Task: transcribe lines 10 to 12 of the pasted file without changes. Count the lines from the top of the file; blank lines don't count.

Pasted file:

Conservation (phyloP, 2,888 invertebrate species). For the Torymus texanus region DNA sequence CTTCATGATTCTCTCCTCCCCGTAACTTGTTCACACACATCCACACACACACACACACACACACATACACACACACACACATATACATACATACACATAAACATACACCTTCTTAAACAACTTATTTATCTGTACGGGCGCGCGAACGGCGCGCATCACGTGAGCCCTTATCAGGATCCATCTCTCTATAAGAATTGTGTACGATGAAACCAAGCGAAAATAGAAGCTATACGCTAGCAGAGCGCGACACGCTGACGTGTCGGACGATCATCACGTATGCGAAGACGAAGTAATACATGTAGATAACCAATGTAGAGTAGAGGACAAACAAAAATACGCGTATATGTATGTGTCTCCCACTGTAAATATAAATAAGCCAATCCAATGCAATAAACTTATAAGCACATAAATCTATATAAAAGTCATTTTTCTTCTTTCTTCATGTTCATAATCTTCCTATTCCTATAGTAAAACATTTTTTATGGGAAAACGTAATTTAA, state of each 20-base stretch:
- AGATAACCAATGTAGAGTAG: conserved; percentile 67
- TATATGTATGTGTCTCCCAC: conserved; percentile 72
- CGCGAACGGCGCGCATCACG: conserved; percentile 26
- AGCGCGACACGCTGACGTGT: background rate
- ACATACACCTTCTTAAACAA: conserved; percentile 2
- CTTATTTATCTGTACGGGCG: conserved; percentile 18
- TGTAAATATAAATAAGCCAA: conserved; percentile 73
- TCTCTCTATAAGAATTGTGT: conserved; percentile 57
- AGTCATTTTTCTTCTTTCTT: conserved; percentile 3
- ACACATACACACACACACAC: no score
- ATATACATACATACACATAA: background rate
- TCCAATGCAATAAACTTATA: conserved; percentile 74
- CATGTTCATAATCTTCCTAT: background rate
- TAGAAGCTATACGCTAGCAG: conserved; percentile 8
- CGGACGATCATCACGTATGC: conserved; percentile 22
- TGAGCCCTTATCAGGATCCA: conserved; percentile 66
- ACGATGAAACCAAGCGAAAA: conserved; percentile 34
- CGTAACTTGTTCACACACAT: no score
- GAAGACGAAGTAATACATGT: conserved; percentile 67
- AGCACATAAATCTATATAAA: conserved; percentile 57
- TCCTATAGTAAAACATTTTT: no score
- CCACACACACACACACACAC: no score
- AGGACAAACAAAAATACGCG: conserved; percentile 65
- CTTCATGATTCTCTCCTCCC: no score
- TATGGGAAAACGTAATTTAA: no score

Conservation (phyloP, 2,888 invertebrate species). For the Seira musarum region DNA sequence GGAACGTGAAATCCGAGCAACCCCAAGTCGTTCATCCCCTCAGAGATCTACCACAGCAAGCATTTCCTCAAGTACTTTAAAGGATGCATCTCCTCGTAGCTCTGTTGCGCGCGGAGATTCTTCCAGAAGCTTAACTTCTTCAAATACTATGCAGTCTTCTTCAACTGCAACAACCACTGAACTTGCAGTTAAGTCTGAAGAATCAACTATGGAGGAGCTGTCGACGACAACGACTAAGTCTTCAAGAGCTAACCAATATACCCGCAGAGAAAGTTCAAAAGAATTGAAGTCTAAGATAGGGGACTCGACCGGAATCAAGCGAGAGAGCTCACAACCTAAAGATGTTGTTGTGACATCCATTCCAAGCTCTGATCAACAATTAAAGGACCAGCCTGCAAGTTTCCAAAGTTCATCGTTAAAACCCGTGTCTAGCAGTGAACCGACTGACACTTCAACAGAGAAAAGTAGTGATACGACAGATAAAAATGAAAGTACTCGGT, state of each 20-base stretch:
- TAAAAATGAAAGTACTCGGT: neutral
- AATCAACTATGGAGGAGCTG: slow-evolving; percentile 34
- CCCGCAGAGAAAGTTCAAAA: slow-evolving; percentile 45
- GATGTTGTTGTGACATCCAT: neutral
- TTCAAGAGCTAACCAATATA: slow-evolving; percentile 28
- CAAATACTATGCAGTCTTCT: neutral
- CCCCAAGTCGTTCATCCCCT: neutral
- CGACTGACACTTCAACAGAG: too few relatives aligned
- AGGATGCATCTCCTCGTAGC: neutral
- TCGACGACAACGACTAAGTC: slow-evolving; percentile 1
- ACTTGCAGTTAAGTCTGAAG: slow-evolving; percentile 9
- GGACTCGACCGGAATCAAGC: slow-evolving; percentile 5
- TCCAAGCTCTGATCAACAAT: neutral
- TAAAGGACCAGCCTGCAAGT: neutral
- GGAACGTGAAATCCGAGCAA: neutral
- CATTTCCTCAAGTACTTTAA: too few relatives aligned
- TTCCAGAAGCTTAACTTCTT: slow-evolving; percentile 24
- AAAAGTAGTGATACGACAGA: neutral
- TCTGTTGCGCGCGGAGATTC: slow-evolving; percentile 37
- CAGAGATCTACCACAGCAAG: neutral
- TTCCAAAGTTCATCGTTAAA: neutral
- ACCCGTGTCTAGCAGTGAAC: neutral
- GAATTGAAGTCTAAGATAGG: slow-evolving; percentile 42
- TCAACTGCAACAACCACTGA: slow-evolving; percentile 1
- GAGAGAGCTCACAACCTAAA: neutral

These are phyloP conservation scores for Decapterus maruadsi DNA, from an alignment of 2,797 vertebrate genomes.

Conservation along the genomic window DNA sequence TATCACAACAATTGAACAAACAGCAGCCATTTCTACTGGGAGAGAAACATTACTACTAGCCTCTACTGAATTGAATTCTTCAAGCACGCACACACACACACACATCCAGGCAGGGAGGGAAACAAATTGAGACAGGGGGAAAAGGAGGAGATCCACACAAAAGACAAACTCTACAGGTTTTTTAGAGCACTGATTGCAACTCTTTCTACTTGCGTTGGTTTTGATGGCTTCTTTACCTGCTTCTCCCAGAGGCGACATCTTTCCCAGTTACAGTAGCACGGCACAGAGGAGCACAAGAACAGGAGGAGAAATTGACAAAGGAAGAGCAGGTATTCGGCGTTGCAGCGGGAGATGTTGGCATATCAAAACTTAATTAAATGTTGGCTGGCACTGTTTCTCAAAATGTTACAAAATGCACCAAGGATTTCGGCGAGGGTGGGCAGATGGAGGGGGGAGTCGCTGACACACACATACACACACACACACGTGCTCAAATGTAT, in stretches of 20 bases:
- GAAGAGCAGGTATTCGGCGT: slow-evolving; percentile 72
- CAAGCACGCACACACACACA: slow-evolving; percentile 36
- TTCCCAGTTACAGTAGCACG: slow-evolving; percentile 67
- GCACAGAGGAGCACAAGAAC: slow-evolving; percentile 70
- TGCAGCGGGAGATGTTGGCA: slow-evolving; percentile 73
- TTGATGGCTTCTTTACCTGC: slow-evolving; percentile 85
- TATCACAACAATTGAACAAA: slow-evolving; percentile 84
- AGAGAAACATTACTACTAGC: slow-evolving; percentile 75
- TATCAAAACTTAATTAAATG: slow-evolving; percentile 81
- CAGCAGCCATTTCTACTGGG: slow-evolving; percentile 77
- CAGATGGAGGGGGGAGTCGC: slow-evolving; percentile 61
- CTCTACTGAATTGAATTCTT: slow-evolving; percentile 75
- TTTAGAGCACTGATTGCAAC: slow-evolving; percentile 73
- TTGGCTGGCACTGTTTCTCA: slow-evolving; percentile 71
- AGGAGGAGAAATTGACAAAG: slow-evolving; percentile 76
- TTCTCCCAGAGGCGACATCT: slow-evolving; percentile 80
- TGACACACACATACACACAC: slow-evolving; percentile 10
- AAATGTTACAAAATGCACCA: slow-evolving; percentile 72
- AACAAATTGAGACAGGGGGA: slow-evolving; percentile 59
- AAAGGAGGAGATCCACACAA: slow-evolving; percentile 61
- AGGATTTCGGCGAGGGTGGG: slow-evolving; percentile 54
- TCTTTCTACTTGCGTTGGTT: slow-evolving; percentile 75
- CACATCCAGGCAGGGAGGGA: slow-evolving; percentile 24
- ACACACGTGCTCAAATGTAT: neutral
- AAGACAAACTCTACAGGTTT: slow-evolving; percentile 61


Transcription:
- AGTCATTTTTCTTCTTTCTT: conserved; percentile 3
- ACACATACACACACACACAC: no score
- ATATACATACATACACATAA: background rate